Our head of catering Hannes, reviews his favorite books.Scrum incorporates the concepts of continuous improvement and minimum viable products to get immediate feedback from consumers, rather than waiting until a project is finished.
Chapter One: The Way the World Works Is Broken
Talking about Gantt-Charts
These charts truly are impressive to behold. The only problem with them is that they are always, always wrong.
Every project involves discovery of problems and bursts of inspiration.
This is brilliant for sales explaining why "waterfall" is a stupid idea.
Scrum is not about the developers. It’s about the customers and stakeholders. Really, it was an organizational change. Showing the actual product was the most powerful part.
10:1 I would say. 90% of budget and time overruns are due to changed requirements. 10% is because we underestimate complexity or miss edge cases on at estimation time.
We MUST demo our work at the end of each sprint.
Chapter Two: The Origins of Scrum
Talking about AI
We spent billions of dollars, many, many years of work, building the biggest computers we could, with the biggest databases, but all we got was a computer that can beat people at chess.
Chapter Three: Teams
Talking about the success they saw in some projects...
Each team has all the capabilities to carry out their mission from start to finish.
Hmmmm. We need to hand over quoting and invoicing to the teams. Also they should have their own designers.
What’s fascinating is that the data shows that if you have more than nine people on a team, their velocity actually slows down. That’s right. More resources make the team go slower. Keep your teams small.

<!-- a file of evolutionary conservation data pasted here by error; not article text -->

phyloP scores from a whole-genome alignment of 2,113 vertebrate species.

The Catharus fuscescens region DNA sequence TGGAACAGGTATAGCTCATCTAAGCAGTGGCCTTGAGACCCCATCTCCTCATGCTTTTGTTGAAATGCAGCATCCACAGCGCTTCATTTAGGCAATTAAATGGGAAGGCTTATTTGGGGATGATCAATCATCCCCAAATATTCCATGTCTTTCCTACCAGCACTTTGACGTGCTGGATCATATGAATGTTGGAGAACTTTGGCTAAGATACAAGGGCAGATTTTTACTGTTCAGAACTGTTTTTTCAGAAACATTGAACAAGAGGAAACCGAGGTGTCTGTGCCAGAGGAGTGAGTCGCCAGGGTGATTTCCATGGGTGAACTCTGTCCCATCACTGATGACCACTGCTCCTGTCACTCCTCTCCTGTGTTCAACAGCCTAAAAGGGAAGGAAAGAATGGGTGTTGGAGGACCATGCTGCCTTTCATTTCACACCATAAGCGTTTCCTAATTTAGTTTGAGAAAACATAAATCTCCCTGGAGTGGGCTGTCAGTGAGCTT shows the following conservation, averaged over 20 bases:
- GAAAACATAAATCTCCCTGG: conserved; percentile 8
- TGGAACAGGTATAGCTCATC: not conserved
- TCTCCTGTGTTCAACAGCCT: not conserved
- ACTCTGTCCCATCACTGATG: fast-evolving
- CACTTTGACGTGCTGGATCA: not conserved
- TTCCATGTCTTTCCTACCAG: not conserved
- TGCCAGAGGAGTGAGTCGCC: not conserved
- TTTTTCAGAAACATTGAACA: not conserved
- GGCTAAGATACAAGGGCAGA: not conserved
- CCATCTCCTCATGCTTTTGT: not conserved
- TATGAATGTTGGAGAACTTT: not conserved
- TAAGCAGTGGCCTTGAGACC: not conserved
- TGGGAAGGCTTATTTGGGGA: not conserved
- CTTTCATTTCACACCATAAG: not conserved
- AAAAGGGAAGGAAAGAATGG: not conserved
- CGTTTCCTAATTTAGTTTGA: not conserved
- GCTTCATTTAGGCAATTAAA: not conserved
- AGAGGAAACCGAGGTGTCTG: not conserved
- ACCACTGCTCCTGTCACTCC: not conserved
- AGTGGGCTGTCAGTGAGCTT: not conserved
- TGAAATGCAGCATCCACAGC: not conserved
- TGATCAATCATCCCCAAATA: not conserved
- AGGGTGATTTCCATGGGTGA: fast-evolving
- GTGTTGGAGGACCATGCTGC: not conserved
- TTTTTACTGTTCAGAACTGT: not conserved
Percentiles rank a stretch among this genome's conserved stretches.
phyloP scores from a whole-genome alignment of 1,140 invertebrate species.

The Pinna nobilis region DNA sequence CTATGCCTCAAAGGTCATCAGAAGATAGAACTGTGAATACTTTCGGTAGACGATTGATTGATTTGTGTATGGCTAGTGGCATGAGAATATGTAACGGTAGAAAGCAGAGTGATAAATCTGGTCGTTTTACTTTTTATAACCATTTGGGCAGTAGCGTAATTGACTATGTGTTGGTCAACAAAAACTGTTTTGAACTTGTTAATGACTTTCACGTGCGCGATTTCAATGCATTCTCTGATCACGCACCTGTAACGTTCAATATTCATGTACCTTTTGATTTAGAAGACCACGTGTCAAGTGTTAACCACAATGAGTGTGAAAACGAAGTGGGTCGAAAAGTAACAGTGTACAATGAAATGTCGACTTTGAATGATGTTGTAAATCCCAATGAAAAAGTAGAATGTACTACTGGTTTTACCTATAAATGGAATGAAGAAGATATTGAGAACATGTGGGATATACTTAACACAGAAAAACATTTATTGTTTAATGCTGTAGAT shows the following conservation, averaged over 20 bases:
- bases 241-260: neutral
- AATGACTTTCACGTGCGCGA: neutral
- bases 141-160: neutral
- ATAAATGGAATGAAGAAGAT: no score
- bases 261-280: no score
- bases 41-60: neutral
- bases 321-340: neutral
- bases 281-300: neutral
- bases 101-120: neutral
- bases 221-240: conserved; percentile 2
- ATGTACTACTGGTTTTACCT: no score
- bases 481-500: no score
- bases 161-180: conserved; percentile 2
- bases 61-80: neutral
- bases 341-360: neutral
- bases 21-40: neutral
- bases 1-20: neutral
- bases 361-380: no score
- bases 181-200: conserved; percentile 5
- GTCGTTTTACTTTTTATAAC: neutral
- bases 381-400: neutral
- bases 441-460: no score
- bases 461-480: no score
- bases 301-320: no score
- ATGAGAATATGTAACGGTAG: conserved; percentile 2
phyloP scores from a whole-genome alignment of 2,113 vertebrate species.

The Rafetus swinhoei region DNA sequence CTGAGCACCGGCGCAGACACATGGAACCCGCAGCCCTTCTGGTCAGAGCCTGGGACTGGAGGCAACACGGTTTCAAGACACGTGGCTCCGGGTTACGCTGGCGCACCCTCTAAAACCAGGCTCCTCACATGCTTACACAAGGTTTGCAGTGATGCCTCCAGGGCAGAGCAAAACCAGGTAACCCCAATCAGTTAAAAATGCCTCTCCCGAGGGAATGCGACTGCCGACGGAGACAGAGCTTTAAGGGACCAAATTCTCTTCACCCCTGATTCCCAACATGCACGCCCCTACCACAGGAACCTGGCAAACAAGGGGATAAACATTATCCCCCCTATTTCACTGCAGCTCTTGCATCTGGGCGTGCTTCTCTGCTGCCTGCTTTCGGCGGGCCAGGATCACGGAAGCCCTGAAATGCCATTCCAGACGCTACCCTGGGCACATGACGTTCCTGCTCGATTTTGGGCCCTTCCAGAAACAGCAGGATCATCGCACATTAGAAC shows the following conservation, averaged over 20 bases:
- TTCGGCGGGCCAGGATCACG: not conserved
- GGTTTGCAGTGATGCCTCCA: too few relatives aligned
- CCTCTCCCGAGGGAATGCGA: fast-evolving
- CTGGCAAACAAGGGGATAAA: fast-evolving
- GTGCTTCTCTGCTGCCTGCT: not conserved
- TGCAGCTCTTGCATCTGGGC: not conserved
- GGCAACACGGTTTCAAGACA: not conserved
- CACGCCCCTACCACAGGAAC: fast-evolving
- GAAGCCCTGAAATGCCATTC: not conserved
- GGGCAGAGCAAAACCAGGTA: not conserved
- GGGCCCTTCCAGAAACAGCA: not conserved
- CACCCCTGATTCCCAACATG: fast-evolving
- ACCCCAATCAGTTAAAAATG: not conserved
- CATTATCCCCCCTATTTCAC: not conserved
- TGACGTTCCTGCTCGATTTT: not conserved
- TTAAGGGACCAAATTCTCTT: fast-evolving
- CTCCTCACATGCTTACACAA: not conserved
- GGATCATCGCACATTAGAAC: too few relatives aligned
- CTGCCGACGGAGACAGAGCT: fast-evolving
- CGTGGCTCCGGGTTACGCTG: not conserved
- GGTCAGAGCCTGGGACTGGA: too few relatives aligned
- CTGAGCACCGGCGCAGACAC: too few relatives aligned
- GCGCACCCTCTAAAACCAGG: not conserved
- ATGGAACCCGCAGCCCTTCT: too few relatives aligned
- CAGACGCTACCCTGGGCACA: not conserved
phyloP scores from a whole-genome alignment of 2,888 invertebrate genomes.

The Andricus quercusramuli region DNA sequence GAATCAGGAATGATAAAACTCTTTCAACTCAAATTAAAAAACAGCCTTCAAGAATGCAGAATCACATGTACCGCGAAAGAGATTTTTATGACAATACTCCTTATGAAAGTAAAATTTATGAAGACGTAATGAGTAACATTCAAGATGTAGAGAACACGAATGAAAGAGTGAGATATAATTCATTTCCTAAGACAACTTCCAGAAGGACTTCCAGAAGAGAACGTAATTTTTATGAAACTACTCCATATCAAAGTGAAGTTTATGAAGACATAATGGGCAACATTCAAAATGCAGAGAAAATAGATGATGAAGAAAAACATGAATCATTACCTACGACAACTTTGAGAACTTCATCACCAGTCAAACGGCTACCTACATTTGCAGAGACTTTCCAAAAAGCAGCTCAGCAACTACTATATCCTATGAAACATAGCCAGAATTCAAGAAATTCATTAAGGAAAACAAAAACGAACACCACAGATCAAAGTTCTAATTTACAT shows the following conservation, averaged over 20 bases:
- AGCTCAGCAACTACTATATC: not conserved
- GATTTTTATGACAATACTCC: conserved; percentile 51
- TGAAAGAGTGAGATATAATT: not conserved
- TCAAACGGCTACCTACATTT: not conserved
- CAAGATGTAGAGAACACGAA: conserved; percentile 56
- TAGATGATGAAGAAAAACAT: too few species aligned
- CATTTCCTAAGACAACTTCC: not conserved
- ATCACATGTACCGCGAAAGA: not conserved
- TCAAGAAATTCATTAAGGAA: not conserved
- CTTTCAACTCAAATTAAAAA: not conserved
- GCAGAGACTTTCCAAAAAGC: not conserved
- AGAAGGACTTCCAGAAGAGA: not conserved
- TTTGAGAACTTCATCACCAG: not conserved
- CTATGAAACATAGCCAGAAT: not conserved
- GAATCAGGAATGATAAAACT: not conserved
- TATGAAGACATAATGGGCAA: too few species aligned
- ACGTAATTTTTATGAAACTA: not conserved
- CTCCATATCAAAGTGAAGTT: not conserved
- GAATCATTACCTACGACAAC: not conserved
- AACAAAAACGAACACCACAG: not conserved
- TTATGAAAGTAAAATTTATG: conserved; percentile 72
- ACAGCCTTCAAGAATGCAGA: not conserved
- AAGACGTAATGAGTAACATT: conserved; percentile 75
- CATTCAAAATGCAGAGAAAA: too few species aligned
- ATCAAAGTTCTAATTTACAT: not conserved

Bin there, done that. More than 3 devs per platform on a project will grind it to a halt.
Just as on a Special Forces team, everyone on a Scrum team has to know what everyone else is doing.
I love that idea.
Do not have multiple channels or meetings with teams. Debrief the teams on every direct interaction.
Not a manager—more of a servant-leader, something between a team captain and a coach.
Talking about the attribution error
We all perceive ourselves as responding to a situation, while we see others as motivated by their character.
Word! That's why we put so much emphasis on empathy and humbleness.
Chapter Four: Time
If someone wanted to put a title on their resume, they could do it for external use only. In here, where the work was done, there were only team members.
I started doing that in contracts. Perhaps we should do that as well between the engineers.
Chapter Five: Waste Is a Crime
It took twenty-four times longer. If a bug was addressed on the day it was created, it would take an hour to fix; three weeks later, it would take twenty-four hours. It didn’t even matter if the bug was big or small, complicated or simple—it always took twenty-four times longer three weeks later.
Wow. That is an eye opener.
I totally get now, why you want ship a polished thing at the end of each sprint.